“And captives have more flexibility than traditional and excess and surplus lines insurers to design programs, and they don't have to file rates or forms,” Merlinos & Associates' Fanoe said.

“One of the biggest complaints we hear in this market is that available coverage comes with many exclusions, especially liability policies,” he said.

That said, there are some significant hurdles, given that cannabis is still illegal under federal law.

“It can be difficult to find a good domicile for your captive, along with fronting carriers and legal partners to work with your captive,” Fanoe said.

While the risk of prosecution may be low, a captive that accepts premiums from cannabis businesses is likely violating federal law, Holahan said.

California's Dixon said the state is encouraging insurers to provide coverage.

“A lot of the insurance being written now is on the surplus side,” she said, speaking at the CICA conference. “We do have two admitted carriers. We have the first admitted carrier in the nation in California last year. We hope to continue to approve more carriers to write on the admitted side. The surplus market right now is definitely filling the gaps.”

A bipartisan bill that would give states autonomy over their marijuana policy could help to resolve some of the current challenges facing the cannabis industry. The Strengthening the Tenth Amendment Through Entrusting States (STATES) Act, cosponsored by Sen. Elizabeth Warren and Sen. Cory Gardner, would protect businesses in states with legalized marijuana from federal government interference and prosecution from the Department of Justice, according to published reports.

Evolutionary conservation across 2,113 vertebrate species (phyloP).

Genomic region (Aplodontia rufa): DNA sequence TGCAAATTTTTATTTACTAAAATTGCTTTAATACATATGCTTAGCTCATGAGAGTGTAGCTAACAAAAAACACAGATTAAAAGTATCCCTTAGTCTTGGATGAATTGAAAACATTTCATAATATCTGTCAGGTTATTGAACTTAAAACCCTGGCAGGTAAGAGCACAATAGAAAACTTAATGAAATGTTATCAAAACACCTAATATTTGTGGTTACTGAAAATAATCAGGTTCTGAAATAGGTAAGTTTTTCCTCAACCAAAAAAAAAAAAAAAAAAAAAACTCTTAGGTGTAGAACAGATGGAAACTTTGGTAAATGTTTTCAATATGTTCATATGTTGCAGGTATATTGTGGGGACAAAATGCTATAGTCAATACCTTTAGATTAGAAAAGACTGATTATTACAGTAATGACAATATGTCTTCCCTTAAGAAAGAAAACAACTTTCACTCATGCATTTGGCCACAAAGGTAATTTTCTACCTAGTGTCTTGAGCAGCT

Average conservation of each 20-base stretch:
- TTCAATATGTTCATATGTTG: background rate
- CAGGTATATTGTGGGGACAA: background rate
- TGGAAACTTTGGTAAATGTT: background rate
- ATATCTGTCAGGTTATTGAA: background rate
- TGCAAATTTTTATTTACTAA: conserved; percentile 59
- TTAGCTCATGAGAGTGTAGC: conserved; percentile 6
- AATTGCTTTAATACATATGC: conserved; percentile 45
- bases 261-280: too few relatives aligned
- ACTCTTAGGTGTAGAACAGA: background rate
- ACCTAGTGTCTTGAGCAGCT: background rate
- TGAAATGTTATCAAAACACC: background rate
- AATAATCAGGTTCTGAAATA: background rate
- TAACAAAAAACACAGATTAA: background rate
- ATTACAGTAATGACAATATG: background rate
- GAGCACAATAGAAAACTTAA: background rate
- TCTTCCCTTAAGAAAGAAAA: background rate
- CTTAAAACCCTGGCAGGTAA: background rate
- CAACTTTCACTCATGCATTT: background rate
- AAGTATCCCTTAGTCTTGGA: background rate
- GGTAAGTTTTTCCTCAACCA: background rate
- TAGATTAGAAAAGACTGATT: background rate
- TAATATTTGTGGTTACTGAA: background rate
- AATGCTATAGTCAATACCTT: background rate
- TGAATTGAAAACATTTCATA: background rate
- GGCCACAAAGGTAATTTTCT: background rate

Cyberterrorism and Captives

In late 2016, the U.S. Treasury Department issued guidance that clarifies that stand-alone cyber liability insurance policies are included under the Terrorism Risk Insurance Act.

“That guidance now clarifies the scope of coverage for cyberattacks under TRIA and makes it very clear that captives can be used to write property and casualty-related cyberrisks,” said Wendy Peters, executive vice president and global head of terrorism and financial solutions at Willis Towers Watson.

Currently, the federal reinsurance quota share stands at 82%, leaving insurers to either retain the remaining 18% quota share or reinsure it, Peters said.

Michael Serricchio, managing director, Marsh Captive Solutions, agreed.

“That opens up a huge opportunity for all industries with their captives to insure cyberterrorism,” said Serricchio, speaking at the Captive Insurance Companies Association's International Conference in March.

“If it was certified as a cyberterrorist attack, the captive would have this year 82% backstop versus being self-insured for that loss if they didn't have it in their captive,” he said.